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Screening for and Diagnosing Chromosomal Abnormalities

  • Cynthia M. Johnson, MA
Publication Type:

Condition InDepth

Screening for and Diagnosing Chromosomal Abnormalities

The purpose of screening is early diagnosis and treatment. Screening tests are usually given to people who do not have current symptoms, but who may be at high risk for certain health problems.

There are many tests that look for chromosomal abnormalities. There is no cure, but the tests can help people make future health decisions. It can also help them prepare for the care the baby will need. Testing may be:

Maternal Blood Screening

The pregnant person's blood will be sampled at 15 to 18 weeks of pregnancy. It will be tested for substances that can point to a chromosomal problem in the baby. It does not mean that there is a problem. It only suggests that there is a higher risk.

If the levels are abnormal, more tests may be done to get more information. The pregnant person may need an ultrasound and amniocentesis.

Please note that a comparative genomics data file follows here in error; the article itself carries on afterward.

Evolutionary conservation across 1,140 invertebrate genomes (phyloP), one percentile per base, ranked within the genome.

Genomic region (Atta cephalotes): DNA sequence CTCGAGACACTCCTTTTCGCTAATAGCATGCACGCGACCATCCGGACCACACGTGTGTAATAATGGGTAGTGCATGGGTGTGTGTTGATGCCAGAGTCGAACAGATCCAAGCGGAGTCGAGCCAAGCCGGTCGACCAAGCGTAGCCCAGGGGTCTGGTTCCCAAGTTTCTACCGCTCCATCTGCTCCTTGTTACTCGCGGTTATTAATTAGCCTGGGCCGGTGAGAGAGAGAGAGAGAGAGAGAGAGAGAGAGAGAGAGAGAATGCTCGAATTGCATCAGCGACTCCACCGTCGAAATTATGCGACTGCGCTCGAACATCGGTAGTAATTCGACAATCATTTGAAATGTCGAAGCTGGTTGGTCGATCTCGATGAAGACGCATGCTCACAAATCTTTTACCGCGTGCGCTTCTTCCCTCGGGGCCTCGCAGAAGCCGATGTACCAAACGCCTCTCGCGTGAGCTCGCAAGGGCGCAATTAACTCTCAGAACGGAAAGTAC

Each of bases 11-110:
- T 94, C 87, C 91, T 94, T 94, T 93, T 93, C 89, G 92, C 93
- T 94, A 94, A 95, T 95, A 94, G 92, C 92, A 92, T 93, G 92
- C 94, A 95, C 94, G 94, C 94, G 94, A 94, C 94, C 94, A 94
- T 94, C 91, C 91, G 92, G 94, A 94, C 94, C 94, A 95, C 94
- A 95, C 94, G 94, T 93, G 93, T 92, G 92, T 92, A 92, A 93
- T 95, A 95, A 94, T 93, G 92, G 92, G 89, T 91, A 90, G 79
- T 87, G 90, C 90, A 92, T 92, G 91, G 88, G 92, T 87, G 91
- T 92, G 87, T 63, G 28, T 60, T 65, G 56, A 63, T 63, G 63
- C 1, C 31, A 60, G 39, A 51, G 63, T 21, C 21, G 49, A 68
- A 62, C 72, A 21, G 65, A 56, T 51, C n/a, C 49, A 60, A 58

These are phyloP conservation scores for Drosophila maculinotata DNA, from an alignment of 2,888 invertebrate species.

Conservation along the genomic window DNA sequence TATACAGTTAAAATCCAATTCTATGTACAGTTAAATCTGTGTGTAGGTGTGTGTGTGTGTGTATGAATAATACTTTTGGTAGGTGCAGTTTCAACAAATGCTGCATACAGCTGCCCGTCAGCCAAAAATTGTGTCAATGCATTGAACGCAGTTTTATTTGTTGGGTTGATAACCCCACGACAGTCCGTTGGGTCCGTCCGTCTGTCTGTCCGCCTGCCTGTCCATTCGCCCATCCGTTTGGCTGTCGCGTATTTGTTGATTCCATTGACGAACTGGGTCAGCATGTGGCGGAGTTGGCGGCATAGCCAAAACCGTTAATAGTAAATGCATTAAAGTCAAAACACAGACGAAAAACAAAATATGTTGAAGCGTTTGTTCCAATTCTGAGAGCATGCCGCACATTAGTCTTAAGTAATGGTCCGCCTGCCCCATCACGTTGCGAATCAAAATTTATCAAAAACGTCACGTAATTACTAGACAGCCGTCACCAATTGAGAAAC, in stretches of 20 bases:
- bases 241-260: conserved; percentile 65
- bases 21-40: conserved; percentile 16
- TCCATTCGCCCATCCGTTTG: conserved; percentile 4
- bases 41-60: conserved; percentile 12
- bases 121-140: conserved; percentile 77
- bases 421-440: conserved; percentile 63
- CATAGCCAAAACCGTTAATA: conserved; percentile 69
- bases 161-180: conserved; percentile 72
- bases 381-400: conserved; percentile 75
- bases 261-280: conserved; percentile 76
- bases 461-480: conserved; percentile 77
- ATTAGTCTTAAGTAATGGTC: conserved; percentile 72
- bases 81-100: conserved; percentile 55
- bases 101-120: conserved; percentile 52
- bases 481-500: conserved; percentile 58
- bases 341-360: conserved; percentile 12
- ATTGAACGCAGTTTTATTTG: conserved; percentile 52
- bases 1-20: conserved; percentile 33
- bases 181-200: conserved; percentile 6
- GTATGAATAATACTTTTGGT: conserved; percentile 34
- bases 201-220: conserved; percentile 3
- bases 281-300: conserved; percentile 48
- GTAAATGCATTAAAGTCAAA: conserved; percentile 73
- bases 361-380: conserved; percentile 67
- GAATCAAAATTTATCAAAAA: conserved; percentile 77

• About Turner syndrome. National Genome Research Institute website. Available at: https://www.genome.gov/Genetic-Disorders/Turner-Syndrome. Accessed May 11, 2022.
  • Chromosome abnormalities fact sheet. National Human Genome Research Institute website. Available at: https://www.genome.gov/about-genomics/fact-sheets/Chromosome-Abnormalities-Fact-Sheet. Accessed May 11, 2022.
  • Down syndrome. EBSCO DynaMed website. Available at: https://www.dynamed.com/condition/down-syndrome. Accessed May 11, 2022.


  • Kari Kassir, MD
Last Updated:

This content is reviewed regularly and is updated when new and relevant evidence is made available. This information is neither intended nor implied to be a substitute for professional medical advice. Always seek the advice of your physician or other qualified health provider prior to starting any new treatment or with questions regarding a medical condition.